Law & Order: CVU (Cyber Victims Unit)
26 Oct 2016   Home » Features » Game On or Game Over » Law & Order: CVU (Cy... Share

Law & Order: CVU (Cyber Victims Unit)


When cyber crimes become particularly heinous

Microsoft versus Sony, Battlefield versus Call of Duty and Forza versus Gran Turismo. These are some of the rivalries that can get people talking about console wars. “Game On or Game Over” is your place to get inside the minds of Nicholas and Andy as they seek to find the true meaning of gaming and tackle some of gaming’s most controversial subjects. Both are award winning authors – although the awards haven’t been mailed or created yet — but trust them. Would they lie to you?

Andy: I want to change things up a little bit this week and talk about something that seems to have been largely ignored by the majority of people. Most people who have played online games have had instances where they can’t connect to the servers. Some of those instances are actual issues with the network, maintenance, bugs, or what have you. In other cases they are for more nefarious reasons from outside sources. Those being hackers. I know I have had my share of night of gaming cut short, or unable to happen due to DDoS attacks. It sucks, and it’s not fun.

However on 5th October 2016 the United States Department of Justice brought charges against two of the members of the infamous “Lizard Squad” and ”PoodleCorp”. These are the two groups that have taken credit for outages from some of the most popular games and services; League of Legends, World of Warcraft, Starcraft, Xbox Live, PlayStation Network and several others. They also evidently ran a “phone-bombing” service where they would accept payment to call phone numbers with recorded messages over and over again. On top of all that it sounds like they also were involved in trafficking stolen payment accounts.

That’s a whole lot of illegal behaviour there. I’m glad someone is finally stepping up and at least trying to offer up a deterrent to others doing this. According to the press release the maximum sentence for this is 10 years in prison. Whether they get that or not is a discussion for another day, but I wanted to start this week’s conversation with asking a couple questions. First – do you think this is enough of a deterrent to, if not stop others, at least get them to think about it more? Second – why do you think it’s taken so long for the government (from any country) to finally start to take action against groups like this?

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Nicholas: Let’s begin with the second question first. I think the reason that it’s taken a government this much time to finally tackle an issue like this is because of how most of the ‘traditional world’ still views the internet. The internet and the online community overall is still very much treated like an emerging industry, where those who are ‘out’ of the scene either don’t understand what’s going on, or don’t understand it completely. This isn’t just gaming that it’s a problem but in almost every other aspect where the internet has made an impact. Just think about stories about cyber-bullying and how long it’s taken for authorities or groups to make a move on that. So in a nutshell, the answer to your question is that the world hasn’t yet adapted to what the online community is and what it’s capable of.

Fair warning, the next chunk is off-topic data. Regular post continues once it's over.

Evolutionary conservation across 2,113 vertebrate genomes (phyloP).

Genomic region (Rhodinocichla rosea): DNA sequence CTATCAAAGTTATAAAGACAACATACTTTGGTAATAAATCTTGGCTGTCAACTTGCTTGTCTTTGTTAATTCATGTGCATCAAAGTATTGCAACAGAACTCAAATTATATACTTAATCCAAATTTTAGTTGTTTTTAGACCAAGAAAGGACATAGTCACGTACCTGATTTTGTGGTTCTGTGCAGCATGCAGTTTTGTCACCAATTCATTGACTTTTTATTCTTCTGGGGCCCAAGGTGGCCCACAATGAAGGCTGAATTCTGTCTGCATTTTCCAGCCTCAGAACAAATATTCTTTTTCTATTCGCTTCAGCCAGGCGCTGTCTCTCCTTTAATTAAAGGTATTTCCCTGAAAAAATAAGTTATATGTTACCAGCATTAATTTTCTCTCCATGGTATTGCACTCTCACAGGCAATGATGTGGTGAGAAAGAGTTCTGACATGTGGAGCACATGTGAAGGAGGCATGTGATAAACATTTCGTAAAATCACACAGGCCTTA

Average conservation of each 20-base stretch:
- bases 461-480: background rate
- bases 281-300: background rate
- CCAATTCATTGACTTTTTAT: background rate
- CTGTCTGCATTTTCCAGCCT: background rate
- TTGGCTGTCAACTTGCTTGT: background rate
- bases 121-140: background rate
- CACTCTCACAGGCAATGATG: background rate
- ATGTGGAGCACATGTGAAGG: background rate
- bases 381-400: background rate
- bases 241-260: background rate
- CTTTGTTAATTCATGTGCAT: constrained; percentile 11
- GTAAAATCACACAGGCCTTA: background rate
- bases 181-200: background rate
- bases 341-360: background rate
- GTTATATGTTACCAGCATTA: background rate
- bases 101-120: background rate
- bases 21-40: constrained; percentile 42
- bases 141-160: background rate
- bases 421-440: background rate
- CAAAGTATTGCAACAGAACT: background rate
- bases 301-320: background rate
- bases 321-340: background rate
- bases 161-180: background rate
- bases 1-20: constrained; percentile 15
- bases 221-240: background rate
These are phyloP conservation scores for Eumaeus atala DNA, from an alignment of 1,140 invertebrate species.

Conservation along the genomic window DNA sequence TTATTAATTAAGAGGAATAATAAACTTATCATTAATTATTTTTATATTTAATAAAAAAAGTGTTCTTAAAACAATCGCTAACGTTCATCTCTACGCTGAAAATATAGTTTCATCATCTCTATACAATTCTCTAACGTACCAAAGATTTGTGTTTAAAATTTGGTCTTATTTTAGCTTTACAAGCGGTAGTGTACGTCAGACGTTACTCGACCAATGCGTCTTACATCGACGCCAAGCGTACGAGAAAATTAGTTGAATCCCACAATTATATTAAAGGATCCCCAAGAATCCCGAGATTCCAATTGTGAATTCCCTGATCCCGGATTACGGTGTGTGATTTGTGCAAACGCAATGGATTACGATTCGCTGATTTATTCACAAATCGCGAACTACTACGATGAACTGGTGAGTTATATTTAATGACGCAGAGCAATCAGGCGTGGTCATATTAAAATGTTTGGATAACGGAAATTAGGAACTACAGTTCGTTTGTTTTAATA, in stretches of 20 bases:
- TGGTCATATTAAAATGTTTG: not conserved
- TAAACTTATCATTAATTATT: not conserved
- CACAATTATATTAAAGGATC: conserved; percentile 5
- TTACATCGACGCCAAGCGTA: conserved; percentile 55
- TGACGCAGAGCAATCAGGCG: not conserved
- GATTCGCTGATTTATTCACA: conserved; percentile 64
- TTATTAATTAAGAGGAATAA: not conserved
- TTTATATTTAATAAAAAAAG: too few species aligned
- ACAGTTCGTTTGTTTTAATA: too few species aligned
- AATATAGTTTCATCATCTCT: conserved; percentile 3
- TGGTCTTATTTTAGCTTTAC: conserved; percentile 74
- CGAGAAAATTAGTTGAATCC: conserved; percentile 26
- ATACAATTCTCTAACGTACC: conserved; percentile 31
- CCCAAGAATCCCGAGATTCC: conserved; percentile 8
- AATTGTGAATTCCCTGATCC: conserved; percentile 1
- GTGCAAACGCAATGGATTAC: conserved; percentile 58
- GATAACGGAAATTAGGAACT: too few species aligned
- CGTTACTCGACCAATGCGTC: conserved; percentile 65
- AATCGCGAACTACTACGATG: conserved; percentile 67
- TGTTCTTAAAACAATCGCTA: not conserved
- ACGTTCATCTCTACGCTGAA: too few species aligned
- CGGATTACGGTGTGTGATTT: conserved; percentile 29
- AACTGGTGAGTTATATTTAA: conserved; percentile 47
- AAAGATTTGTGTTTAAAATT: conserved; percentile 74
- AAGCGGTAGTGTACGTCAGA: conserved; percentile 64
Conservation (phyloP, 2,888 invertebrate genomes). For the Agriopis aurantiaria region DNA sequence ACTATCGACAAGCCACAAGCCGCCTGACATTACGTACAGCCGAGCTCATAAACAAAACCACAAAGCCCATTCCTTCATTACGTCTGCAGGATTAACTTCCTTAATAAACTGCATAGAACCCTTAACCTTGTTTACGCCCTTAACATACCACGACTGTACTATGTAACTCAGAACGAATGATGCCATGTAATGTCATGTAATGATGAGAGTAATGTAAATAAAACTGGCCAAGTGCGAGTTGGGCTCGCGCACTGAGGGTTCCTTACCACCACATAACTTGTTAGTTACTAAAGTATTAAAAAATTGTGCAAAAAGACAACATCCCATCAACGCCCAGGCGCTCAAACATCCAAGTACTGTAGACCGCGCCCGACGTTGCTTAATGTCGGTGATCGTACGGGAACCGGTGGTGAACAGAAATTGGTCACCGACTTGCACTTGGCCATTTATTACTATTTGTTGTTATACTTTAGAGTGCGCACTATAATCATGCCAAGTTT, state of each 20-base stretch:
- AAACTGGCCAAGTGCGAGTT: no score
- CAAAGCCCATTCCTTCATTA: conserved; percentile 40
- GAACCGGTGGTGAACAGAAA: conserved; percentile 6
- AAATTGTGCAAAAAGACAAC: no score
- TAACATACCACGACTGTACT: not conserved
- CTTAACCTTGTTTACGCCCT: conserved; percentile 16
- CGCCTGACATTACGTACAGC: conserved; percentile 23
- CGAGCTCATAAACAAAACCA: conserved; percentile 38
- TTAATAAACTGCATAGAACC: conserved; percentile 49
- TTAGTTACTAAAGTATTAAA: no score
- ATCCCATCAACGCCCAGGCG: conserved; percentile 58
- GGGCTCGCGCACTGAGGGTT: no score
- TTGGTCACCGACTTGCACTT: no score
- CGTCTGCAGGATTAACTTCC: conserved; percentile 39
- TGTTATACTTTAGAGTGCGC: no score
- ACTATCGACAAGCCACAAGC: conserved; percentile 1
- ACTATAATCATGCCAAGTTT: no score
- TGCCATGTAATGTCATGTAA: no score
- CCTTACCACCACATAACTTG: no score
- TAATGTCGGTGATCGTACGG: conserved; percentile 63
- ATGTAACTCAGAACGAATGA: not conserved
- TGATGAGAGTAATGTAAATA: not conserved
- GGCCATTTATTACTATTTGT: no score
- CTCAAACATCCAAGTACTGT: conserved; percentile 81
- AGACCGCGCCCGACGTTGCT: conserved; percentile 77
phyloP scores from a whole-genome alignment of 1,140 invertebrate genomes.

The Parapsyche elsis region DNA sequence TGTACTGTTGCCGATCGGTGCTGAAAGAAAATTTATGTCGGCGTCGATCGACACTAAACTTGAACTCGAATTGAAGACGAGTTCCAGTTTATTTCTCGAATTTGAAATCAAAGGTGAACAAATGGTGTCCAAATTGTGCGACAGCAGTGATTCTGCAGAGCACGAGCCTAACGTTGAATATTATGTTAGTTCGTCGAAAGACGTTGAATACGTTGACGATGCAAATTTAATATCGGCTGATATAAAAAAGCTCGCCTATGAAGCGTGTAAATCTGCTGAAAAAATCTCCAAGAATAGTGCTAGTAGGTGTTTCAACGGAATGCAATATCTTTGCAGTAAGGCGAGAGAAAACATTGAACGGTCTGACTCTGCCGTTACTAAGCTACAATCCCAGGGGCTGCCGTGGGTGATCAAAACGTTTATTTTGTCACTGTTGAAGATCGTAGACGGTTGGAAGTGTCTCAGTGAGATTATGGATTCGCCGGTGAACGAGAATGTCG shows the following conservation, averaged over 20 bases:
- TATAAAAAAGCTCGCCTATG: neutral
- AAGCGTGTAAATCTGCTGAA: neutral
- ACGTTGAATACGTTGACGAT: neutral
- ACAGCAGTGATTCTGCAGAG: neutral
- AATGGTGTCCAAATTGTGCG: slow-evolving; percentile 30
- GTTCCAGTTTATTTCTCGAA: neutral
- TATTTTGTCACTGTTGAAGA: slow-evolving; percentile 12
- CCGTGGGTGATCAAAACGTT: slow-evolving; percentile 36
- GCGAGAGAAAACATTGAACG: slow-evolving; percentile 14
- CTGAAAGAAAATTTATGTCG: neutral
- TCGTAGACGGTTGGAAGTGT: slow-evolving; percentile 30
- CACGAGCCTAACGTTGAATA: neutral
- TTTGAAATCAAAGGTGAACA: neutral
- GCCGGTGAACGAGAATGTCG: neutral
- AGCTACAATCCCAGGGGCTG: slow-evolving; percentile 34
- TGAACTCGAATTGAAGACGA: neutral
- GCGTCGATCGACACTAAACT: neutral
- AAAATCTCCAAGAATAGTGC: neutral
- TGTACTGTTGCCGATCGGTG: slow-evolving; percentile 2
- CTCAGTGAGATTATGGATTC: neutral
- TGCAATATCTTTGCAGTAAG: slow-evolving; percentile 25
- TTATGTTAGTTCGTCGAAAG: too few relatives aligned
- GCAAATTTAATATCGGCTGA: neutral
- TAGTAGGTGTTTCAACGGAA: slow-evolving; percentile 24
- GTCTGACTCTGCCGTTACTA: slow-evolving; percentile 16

To answer your other question, I think at the very least it’ll get some of those, “I just hack for fun because it’s harmless” types to sit up and potentially think twice. Like we’ve said, repercussions for these kind of online crimes are usually unheard of, so now that we’re starting to see backlash I think some will run with their tails between their legs.

You mentioned that the maximum sentences for these crimes could warrant 10 years in jail. I wanted to touch on this a little further. Do you personally think that’s fair, or is further punishment required? If we look at the sort of damage these acts cause, does it do anything to rectify any losses?

Andy: Personally, I don’t think “just” 10 years is enough. I think there needs to be some monetary fines tacked on there as well. Probably not to the individual end user because there is really no way to ascertain who would have played and really attach a dollar value to it. At the same time I think the companies being affected would be able to calculate an estimate on the amount of revenue lost for these instances and I think that (or a portion of it at least) should be added as part of the sentence. I think the harder you can hit people who do this the more of a deterrent it will be not to do it.